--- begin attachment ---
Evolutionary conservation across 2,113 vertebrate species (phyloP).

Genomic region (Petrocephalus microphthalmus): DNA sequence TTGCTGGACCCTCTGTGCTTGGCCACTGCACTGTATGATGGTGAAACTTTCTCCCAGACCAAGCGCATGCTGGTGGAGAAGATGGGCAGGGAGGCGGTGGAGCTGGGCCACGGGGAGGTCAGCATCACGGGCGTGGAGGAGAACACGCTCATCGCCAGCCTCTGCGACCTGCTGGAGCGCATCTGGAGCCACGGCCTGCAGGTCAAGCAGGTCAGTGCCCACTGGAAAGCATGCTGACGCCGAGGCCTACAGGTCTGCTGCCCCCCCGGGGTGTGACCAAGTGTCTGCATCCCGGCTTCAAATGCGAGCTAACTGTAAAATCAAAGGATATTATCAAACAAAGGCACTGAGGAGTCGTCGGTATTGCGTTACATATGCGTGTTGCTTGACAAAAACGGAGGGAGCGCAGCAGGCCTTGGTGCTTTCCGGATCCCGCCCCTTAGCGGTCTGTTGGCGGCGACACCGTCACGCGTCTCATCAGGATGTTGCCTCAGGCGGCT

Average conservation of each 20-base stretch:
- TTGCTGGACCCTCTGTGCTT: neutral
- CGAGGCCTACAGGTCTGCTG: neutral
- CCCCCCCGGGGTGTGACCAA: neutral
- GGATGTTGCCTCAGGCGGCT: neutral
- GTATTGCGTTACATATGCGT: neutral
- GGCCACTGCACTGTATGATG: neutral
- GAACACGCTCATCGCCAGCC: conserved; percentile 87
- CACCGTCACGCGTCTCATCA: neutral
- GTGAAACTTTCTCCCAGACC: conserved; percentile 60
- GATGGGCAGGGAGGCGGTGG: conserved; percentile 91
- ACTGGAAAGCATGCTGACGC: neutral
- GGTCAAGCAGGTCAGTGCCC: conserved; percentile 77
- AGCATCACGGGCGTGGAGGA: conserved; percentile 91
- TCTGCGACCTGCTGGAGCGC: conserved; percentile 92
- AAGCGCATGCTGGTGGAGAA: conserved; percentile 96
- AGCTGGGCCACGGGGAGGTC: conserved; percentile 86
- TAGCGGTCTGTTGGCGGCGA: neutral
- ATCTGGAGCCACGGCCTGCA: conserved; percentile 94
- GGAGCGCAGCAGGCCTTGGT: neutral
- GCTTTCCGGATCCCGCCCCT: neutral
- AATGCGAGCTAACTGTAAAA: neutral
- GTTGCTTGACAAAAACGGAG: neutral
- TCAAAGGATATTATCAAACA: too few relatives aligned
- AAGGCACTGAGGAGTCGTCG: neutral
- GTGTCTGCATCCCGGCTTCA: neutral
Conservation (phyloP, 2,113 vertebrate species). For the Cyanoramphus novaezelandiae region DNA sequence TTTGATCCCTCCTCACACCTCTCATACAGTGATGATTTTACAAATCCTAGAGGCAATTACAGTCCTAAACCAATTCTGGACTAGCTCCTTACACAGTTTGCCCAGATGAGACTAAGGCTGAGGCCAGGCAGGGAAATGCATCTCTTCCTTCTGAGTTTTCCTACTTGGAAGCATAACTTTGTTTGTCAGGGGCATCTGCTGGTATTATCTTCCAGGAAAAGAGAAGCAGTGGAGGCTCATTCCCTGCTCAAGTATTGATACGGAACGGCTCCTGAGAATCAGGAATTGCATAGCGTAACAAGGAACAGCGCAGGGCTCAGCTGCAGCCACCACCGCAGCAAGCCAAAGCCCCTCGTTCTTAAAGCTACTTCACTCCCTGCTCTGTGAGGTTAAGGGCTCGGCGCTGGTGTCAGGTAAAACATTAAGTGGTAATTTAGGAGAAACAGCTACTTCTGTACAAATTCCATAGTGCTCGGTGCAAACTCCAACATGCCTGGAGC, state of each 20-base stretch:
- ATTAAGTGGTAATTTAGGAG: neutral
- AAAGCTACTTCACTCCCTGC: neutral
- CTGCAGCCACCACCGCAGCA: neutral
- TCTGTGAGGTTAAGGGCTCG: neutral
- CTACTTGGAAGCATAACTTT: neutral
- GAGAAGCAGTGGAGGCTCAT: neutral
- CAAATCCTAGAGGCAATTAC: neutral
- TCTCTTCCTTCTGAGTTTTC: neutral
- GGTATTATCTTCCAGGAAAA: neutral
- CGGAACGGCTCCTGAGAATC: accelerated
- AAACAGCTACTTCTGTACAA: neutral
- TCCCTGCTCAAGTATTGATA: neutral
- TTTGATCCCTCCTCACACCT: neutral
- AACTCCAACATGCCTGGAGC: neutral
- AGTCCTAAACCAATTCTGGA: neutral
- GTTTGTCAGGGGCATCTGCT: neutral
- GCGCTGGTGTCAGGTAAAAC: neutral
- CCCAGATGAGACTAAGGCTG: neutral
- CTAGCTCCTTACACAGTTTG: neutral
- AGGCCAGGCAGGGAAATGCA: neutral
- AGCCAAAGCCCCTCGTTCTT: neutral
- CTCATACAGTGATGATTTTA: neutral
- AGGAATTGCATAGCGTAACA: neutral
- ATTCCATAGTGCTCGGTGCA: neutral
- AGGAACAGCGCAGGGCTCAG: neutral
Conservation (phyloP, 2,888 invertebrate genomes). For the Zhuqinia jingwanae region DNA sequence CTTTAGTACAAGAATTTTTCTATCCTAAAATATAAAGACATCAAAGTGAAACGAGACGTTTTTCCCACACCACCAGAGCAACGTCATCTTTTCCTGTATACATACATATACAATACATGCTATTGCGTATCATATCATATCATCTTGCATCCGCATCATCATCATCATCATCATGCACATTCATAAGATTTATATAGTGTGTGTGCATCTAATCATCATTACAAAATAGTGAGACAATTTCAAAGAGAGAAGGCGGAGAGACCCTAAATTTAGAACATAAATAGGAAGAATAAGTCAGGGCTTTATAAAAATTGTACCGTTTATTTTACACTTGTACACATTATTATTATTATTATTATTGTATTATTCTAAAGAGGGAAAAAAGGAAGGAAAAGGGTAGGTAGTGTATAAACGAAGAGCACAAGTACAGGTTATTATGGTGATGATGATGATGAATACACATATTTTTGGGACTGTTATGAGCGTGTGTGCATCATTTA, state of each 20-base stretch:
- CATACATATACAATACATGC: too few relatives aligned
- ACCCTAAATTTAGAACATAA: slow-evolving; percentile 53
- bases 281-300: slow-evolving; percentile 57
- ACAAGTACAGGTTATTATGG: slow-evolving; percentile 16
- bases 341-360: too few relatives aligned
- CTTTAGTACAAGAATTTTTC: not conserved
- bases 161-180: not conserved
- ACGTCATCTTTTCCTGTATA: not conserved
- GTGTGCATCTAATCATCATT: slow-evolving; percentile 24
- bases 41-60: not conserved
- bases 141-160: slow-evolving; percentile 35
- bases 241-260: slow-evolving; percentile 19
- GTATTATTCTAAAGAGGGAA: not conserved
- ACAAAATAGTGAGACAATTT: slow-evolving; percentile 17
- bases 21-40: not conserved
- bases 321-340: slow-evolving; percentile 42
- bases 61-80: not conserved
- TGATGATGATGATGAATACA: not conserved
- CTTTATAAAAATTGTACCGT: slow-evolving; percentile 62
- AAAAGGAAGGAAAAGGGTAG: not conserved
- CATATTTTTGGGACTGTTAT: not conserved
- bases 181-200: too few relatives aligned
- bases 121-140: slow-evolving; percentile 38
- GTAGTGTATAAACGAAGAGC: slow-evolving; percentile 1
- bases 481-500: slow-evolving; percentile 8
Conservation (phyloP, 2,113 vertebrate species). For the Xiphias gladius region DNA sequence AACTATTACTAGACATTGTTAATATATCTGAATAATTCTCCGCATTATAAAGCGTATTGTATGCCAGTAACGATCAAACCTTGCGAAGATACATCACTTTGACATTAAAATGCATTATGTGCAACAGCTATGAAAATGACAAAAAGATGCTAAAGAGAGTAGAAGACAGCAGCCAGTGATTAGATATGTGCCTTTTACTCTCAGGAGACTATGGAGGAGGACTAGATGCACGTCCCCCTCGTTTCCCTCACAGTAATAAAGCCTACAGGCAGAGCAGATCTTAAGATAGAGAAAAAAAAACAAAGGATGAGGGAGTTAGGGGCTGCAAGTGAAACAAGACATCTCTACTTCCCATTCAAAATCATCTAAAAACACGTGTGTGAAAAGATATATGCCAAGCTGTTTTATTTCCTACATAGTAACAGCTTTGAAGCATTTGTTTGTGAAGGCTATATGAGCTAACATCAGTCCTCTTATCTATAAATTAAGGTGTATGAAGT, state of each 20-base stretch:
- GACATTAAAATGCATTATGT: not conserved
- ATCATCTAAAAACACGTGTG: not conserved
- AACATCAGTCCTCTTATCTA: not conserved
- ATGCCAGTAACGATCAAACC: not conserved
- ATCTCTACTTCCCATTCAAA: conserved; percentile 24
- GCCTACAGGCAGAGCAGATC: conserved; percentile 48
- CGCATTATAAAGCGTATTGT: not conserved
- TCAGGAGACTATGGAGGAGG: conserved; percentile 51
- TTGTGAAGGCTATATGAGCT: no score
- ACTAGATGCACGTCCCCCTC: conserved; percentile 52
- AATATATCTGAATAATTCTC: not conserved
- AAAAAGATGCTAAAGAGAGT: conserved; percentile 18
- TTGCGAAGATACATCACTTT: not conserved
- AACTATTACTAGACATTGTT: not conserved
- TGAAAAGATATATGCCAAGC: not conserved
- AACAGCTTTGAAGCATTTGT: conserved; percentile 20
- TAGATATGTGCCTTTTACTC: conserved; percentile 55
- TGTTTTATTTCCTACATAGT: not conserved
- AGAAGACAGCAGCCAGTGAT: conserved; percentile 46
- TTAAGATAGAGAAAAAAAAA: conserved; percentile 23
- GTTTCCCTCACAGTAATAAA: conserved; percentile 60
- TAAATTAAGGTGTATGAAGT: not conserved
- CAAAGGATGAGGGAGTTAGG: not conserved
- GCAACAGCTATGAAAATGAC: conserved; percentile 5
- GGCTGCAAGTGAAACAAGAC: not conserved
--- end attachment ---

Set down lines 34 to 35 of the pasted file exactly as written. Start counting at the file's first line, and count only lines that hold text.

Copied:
- CTACTTGGAAGCATAACTTT: neutral
- GAGAAGCAGTGGAGGCTCAT: neutral